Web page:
Tips for living safely with dementia
Posted on 21st September 2020
Nine tips for living with dementia
List emergency telephone numbers – keep a list of people you might want to call if you need help. Put it in a place you will be able to find easily, next to a telephone or on the fridge door, for example. Save a contact as a quick dial number or save a number under ‘help’ on your smartphone.
Check your house alarms – make sure your smoke and carbon monoxide alarms are working in case you forget you have turned on your oven, for example.
Consider a personal alarm – you can use a personal alarm to call for help. They range from simple sound alarms to communication and monitoring devices. Your local authority might offer a lifeline alarm service.
Use reminder messages – you can leave yourself reminders to do important things. Tape a note to your front door to remind you to lock it when you leave. Put a message by the light switch reminding you to turn off your gas fire when you go to bed. Electronic memory aids can help. You can also set up automated phone call reminders.
Use pill dispensers – there are a lot of different dispensers available to help you take the right medication at the right time. Some even have an alarm if you miss a dose.
Stay safe in the kitchen – it’s easy to get distracted when you’re cooking, so use an alarm in case you leave your oven switched on. Use an electric kettle that switches off automatically. There are plenty of other handy kitchen gadgets that can make cooking easier too.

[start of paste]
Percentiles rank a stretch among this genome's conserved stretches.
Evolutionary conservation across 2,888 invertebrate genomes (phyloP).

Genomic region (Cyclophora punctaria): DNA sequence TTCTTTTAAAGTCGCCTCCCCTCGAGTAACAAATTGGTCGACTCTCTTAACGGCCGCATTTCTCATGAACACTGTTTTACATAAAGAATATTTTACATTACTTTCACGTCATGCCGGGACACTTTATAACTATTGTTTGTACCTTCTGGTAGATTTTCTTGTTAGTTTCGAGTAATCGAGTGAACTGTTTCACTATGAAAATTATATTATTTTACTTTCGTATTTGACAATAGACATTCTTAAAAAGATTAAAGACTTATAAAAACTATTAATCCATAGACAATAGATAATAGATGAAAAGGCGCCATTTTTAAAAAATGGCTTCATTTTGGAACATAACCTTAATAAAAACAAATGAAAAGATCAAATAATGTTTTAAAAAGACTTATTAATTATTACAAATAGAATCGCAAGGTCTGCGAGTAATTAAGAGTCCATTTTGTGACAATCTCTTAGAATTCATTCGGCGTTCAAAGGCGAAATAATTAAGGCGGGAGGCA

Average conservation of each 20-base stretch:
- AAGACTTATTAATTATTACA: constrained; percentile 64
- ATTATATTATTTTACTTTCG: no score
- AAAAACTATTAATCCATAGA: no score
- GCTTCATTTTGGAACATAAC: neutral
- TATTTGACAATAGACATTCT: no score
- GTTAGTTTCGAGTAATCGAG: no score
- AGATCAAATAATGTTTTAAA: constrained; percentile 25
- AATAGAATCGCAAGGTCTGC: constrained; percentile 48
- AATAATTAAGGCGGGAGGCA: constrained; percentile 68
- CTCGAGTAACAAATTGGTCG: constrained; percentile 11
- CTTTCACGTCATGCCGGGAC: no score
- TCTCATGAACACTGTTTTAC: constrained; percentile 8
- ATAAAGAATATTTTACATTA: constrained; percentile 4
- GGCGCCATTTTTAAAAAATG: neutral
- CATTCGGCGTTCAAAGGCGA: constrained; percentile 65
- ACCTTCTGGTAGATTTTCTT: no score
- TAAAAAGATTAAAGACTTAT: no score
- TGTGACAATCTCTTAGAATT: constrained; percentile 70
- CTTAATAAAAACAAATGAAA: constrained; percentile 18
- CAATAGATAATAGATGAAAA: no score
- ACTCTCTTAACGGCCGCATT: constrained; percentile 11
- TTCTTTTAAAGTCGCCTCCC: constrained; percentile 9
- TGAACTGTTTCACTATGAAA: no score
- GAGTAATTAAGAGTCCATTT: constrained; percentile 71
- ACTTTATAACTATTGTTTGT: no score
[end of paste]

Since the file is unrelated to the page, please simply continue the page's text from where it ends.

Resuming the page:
Make the most of technology – smart technology can help you to keep in touch with your family and friends and to stay safe. For example, movement sensors can let your family know when you get up in the morning, make a cup of tea, or leave the house.
Have your needs assessed – you can have a free needs assessment from your local authority to help you access extra help to live independently with dementia. This could include help with shopping or home care assistance.
Protect your interests – over time, dementia can cause memory problems, confusion and physical difficulties. You can set up lasting powers of attorney (LPAs), so that someone you trust can make decisions on your behalf if you can’t make decisions for yourself. It’s important to take this step while you have mental capacity to make your own decisions; if you wait too long it could be too late.
The process of setting up LPAs is straightforward. If you would like to know more, please get in touch.
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